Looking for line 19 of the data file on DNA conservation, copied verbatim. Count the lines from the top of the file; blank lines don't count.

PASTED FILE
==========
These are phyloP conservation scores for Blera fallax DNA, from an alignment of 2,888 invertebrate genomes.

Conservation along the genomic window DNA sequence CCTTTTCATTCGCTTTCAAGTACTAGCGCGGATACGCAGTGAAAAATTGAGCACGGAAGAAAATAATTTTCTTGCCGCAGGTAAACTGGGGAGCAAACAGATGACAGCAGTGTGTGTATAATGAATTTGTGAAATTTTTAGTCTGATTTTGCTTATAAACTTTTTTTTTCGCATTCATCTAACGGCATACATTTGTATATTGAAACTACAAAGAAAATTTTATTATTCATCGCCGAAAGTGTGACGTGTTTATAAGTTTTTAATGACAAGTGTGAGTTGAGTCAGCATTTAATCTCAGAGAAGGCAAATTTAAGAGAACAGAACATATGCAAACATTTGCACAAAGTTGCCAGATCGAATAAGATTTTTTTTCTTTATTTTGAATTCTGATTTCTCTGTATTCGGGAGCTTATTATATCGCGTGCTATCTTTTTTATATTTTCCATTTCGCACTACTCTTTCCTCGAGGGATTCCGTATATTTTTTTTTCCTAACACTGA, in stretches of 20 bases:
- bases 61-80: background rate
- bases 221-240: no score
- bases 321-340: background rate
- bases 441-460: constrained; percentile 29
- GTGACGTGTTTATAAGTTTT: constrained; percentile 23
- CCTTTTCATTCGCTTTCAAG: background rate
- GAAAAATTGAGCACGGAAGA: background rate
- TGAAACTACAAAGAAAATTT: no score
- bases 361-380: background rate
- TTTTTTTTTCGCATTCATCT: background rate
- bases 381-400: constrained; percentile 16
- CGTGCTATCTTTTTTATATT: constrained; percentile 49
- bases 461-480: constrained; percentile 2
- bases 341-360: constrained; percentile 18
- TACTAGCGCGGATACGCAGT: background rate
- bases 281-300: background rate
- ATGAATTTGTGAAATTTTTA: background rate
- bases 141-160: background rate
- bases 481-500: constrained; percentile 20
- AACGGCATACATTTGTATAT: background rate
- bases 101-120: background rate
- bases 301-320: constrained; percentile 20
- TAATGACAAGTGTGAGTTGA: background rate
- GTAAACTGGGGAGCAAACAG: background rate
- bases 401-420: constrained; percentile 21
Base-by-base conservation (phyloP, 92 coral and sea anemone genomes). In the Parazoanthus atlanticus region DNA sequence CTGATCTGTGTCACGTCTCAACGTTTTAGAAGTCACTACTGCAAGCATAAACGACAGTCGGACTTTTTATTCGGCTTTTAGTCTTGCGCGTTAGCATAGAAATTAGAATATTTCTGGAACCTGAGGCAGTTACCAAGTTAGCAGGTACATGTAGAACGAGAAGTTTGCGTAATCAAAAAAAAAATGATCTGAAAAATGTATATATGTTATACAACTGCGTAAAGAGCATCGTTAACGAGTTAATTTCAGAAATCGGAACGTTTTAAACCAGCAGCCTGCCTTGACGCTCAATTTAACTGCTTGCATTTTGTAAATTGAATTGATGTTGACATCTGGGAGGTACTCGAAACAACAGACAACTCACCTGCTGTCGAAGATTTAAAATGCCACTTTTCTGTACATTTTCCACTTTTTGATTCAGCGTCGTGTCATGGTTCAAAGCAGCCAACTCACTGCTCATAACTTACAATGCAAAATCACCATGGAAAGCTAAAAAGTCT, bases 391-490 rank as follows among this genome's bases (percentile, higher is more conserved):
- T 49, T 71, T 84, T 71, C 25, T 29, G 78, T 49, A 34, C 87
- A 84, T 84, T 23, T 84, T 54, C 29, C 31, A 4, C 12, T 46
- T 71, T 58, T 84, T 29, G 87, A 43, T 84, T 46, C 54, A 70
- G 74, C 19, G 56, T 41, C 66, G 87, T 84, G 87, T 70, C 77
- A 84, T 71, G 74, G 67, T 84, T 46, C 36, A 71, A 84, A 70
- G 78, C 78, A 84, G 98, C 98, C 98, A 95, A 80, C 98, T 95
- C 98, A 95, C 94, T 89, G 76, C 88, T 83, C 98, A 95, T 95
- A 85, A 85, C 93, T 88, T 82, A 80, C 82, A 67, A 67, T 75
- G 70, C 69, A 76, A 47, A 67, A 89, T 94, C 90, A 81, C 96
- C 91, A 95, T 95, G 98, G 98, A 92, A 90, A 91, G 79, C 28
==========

- ATGAATTTGTGAAATTTTTA: background rate